Edward Burra in Chichester

I really am still in two minds about Edward Burra. There's a Burra in Bury art gallery called 'News of the World', I have fond memories of seeing it as I was growing up, but I always assumed he was American, what with the unusual name and his best known pictures being of jazz-age Harlem. What I also didn't realise was that he worked almost excusively in watercolour.

So I set off to Pallant House in Chichester on half-price tuesday to see more. As ever they put on a fine exhibition, and I loved the first room of art deco sailors and showgirls from French ports, and in the corridor before you even get in is a fabulous and rare oil painting, and all in that flattened perspective with vibrant Léger-style shading of arms and legs. How did he achieve that depth of colour with watercolour? I squinted close up and all I could deduce was that he was using very dry paint, perhaps pounced like Maxfield Parrish. When I got home I googled about his technique - more later!

Anyway, after that first room with its smallish pictures, plus his photo album of tiny contact prints, we get to the Spanish war and some huge paintings that I thought were horrible. And I was pretty much disappointed from then in - everything he did I could think of someone who'd done it better. The early inter-war stuff you could compare with George Grosz and William Roberts (also featured in a Pallant House exhibition, 2007). The spanish paintings remind you of Dali, and put Burra in that sad category of English Surrealist. His Sussex paintings are not even in the same league as Ravilious. I find his pictures on the cusp of ugliness, with those big lumbering forms looming up in the foreground and the hideous lips on everyone. But I still can't help being fascinated.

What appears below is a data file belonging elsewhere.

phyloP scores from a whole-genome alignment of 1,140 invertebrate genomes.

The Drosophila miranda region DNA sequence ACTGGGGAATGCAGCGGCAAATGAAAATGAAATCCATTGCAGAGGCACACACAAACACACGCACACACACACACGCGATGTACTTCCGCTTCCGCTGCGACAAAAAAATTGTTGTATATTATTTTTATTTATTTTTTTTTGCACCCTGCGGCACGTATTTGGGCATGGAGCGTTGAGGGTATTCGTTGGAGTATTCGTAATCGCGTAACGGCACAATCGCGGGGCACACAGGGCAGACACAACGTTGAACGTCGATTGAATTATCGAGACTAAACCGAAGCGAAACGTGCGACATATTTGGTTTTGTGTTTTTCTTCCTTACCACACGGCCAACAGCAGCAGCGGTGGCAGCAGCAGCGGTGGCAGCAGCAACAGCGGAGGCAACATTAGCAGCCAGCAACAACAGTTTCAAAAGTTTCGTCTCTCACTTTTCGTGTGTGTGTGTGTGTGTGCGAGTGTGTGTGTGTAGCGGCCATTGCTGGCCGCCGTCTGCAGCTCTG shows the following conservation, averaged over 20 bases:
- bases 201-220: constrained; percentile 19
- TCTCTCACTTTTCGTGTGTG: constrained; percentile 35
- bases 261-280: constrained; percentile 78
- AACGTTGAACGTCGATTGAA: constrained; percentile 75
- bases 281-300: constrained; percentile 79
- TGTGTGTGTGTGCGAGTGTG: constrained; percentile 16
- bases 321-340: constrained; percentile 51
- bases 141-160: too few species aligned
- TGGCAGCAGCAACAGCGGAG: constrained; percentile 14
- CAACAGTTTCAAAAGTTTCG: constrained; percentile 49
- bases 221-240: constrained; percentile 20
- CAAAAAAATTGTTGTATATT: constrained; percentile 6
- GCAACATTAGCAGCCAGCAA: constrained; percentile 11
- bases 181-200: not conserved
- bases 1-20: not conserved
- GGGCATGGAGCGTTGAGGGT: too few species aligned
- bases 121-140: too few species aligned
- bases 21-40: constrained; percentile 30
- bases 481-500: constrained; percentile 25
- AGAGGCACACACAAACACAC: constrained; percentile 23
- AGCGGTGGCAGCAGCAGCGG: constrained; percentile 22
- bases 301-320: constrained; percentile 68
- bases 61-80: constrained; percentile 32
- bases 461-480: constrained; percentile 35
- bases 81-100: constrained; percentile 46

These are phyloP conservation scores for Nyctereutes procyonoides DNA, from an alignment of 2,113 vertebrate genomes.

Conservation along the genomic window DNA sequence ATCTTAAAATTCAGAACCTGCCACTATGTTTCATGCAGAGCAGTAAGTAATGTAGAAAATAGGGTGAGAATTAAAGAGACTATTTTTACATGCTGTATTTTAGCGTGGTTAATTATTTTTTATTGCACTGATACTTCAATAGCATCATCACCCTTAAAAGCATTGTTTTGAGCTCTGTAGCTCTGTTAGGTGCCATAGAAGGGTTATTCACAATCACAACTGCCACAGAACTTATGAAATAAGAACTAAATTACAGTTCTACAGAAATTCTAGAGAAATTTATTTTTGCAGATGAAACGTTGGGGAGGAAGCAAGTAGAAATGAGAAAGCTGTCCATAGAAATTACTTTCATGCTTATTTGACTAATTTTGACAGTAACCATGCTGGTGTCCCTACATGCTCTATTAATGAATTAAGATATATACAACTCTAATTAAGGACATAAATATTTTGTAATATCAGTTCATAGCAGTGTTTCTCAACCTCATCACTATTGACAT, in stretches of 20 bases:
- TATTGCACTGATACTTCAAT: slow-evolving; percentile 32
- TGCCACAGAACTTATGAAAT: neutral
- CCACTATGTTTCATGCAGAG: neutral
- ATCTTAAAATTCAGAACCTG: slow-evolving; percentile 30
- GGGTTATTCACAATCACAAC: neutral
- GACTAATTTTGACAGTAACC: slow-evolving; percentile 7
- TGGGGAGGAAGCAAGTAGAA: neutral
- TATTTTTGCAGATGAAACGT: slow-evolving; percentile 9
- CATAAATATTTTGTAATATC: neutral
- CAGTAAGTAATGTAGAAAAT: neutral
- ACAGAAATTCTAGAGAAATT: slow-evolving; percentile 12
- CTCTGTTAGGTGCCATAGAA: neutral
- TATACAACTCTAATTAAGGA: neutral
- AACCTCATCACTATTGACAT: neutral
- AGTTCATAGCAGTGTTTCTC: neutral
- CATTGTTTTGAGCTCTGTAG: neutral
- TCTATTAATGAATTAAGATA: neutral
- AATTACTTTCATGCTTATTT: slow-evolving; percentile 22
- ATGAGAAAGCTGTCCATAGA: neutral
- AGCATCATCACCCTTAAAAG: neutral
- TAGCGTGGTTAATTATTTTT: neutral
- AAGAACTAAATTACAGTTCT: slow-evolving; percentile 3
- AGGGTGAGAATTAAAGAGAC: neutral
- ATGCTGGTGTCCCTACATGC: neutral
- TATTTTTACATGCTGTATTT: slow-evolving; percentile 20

The technique to achieve this intense tempera-type finish, I found out from a Guardian review, was as follows:

He came to prefer watercolour to oil, partly because it was physically easier to handle for a man who, perforce, painted sitting down [he suffered from rheumatoid arthritis, as well as other ailments]. Though he seems to have had a good idea of where he was going from the start, he did not make preliminary sketches. He started at the bottom right-hand corner, and in his 20s and 30s, drew a compartment, or section, in light pencil (he later dispensed with this). Then, using a rather small brush laden with paint lightly moistened with spit, he completed the entire section before moving on to the next, achieving a suave, velvety surface of intensely saturated colour.

Do go and see it, though. It's on until 19 February.

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